All good relationships face challenges! Let’s take a look at what we’ve learned from stories of teams here at Spotify.

Designers x engineers: the four main causes of friction

1. Lack of collaboration 

When speaking to engineers, working in silos was said to be one of the most problematic behaviors in the marriage between design and engineering.

One engineer told us: 

Another engineer also told us:

Why does this happen? 

One of the reasons is that many designers and design teams at Spotify work out of an agency model. This means that they’re supporting more than one team with designs and that they come in at different points to do design work. Also, even when working embedded in one team, designers are sometimes working in a different stream of work than the engineers. We all want to be efficient and move fast and this can result in a siloed way of working. 

2. Communication issues

As we know, communication failures can ruin any relationship! Our colleagues from design and engineering told us that terminology and lingo typical for each discipline can cause confusion and generate misunderstandings in the long run. Also, if designers and engineers are involved in different streams of work there is a big chance they get siloed and communication becomes less frequent. 

A concrete example we heard from an engineer was this: 

Also, unclear lingo might become a blocker:

Why does this happen?

When in parallel workstreams, good intentions of not wanting to bother each other might have harmful results to the team. On top of this, design and engineering sometimes gravitate towards different ways of working or conflicting priorities which can result in each discipline moving forward in the process in a way that is not understood or appreciated by the counterpart. 

3. Feeling blocked by one another 

Our colleagues told us that working collaboratively can lead to one feeling blocked by the other. 

One engineer said:

On the other hand, a designer said:

Why does this happen? 

There are differences in mindset and methodology that amplify this feeling. Both disciplines want to solve a problem and get a solution up and running. The discipline of design teaches us to explore and test before selecting one solution that can be built and shipped. Engineers are taught to build and get things shipped and might feel they are being prevented from starting their work while a design exploration is ongoing and there's not a decision on one solution to be developed yet. As one of the designers put it:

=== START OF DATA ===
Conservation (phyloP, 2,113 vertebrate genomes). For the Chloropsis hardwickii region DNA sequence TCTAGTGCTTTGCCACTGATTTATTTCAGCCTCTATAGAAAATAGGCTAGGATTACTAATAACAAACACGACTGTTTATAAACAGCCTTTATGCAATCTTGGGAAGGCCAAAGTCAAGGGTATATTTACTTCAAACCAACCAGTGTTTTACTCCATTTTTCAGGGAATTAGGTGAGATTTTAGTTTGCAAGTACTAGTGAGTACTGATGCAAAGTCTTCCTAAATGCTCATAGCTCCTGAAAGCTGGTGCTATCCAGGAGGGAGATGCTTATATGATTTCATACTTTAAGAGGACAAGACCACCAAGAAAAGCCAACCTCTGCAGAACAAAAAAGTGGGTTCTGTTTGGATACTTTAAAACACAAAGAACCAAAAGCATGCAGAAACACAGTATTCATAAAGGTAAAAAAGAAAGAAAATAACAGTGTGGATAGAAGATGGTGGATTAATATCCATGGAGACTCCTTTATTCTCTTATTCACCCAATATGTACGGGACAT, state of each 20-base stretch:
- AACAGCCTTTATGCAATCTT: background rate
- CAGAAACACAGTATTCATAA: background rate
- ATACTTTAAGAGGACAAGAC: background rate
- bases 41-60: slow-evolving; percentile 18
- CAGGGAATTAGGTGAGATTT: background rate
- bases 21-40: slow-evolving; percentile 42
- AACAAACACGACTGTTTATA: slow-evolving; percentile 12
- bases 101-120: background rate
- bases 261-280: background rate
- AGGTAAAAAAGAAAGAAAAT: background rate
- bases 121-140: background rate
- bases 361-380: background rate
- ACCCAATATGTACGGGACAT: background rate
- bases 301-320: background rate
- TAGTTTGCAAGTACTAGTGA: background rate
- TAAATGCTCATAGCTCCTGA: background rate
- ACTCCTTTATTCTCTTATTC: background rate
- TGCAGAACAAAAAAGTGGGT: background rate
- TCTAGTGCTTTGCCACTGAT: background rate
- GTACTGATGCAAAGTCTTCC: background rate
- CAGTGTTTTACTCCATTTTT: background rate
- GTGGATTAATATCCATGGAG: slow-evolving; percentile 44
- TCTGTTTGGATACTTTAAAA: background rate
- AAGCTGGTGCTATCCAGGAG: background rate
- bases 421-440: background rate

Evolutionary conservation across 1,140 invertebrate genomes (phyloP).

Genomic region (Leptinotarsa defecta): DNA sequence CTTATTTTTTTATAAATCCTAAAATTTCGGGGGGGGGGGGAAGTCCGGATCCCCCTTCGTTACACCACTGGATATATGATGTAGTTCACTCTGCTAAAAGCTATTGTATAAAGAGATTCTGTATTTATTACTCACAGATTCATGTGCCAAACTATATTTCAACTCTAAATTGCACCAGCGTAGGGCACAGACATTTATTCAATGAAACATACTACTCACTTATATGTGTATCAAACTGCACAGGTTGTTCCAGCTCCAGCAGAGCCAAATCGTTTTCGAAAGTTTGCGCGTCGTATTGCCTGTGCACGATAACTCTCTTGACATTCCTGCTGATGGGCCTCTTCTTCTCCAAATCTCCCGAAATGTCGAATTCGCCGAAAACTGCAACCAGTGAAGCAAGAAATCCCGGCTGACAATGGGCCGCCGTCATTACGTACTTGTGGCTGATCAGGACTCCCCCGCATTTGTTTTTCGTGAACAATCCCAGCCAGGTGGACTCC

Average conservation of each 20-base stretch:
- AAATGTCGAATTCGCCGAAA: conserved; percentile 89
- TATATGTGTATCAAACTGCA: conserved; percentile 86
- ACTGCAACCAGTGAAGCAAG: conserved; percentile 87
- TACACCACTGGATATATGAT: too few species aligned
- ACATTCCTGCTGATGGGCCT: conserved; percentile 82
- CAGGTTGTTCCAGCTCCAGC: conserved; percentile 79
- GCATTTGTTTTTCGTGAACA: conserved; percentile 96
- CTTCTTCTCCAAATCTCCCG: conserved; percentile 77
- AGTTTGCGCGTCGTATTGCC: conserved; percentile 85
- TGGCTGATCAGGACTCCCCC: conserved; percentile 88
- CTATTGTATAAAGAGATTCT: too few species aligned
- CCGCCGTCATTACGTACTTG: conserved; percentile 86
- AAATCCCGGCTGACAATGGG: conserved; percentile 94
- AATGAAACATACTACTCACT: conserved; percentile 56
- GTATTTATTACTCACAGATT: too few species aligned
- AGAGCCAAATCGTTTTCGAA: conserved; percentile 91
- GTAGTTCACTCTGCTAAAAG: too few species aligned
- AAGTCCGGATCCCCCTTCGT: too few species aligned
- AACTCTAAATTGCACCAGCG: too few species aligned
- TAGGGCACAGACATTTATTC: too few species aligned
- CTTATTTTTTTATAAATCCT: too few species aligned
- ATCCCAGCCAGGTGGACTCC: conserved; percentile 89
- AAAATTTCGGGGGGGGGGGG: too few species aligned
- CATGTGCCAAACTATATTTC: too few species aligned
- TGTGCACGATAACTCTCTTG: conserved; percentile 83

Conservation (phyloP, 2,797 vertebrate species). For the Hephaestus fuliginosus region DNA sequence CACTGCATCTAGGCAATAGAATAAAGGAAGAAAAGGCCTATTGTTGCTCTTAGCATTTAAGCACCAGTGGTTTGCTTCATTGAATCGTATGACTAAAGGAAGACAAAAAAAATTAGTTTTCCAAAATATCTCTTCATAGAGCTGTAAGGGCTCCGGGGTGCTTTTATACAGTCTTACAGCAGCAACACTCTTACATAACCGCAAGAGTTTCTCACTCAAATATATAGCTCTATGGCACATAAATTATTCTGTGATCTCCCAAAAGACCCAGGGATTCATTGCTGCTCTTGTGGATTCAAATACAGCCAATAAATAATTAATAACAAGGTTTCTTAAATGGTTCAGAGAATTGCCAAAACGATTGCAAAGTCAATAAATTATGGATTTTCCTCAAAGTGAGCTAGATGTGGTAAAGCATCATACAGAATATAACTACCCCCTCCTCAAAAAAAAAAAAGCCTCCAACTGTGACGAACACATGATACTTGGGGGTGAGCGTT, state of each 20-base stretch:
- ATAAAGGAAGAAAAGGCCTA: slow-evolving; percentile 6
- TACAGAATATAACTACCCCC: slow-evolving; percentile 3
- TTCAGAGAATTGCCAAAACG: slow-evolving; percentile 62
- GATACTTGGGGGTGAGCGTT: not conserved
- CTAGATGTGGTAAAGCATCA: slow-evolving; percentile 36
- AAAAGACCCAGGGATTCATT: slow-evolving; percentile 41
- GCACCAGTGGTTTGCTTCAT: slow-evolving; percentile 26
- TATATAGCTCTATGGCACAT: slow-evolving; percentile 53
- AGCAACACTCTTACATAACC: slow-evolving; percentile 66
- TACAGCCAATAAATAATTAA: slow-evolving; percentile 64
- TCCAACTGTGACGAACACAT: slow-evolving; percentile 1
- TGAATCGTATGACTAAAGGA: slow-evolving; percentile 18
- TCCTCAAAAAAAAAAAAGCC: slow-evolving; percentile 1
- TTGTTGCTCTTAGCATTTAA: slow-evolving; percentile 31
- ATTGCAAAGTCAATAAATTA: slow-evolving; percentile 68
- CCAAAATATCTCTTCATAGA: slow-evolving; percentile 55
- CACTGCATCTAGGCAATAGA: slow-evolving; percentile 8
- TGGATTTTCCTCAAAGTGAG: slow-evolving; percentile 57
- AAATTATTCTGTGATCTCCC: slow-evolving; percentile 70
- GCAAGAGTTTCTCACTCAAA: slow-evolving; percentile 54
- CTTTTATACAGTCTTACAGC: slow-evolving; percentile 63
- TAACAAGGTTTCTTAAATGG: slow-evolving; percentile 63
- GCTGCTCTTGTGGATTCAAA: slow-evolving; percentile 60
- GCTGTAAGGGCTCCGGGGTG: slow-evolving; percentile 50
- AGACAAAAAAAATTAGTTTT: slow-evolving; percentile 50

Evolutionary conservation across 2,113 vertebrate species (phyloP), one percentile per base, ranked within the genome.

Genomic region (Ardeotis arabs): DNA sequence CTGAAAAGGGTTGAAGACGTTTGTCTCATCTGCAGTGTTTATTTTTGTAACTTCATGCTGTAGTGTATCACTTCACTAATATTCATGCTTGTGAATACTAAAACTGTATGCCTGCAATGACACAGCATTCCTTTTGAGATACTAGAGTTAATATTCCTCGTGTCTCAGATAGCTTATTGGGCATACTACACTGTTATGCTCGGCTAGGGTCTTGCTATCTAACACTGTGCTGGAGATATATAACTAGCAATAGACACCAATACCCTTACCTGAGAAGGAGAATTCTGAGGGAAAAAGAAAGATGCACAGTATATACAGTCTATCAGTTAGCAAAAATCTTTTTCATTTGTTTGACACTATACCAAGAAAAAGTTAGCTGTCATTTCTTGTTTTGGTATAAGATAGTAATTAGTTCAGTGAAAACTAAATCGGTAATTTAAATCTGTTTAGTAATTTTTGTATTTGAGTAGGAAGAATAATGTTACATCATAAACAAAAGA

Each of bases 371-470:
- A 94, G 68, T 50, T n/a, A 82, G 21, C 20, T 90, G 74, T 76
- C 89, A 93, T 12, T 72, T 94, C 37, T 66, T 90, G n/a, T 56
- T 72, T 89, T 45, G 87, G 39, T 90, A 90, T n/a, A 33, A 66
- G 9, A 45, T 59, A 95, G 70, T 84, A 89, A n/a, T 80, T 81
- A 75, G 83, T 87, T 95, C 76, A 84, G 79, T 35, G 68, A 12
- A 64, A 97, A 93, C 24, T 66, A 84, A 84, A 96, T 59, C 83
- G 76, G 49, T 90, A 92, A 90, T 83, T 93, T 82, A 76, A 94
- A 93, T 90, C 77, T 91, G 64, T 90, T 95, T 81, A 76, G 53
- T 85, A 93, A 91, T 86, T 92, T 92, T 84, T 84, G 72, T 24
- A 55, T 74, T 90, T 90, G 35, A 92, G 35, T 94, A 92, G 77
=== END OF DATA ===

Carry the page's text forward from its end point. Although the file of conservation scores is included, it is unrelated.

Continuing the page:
4. Differences in opinion when it comes to decide what is essential and what is extra

We’ve heard from an engineer:

Why does this happen?

The different perspectives design and engineering bring to a project come with different priorities from both sides. For design, it’s important that the product user experience is good enough before lauch since it’s needed for adoption. Without users in the tool, there is no way to correctly track and test adoption. On the other hand, engineers want to nail the functionality and have it out so users can benefit from it as soon as possible. 

This potential priority friction might actually create an ideal balance between the two disciplines when handled well! 

How can we make this relationship successful? 

1.  Collaborate closely

Almost all friction can be solved by having all disciplines on the same page. When speaking to project stakeholders, collaborating closely as a team was mentioned over and over again as key for success! 

One engineer mentioned:


  • Create rituals for gathering feedback. Design syncs or critiques are good ways of doing this – a weekly meeting in which everyone gives feedback on the user experience of the product and decides on next steps.  

  • Participate in each other’s work and meetings. Do stand ups together, participate in demos, comment in docs, and engage on Slack.  

  • Sit in the same room and work together! Designers enjoy seeing engineers magically bringing solutions to life and engineers appreciate the designer's feedback when doing so.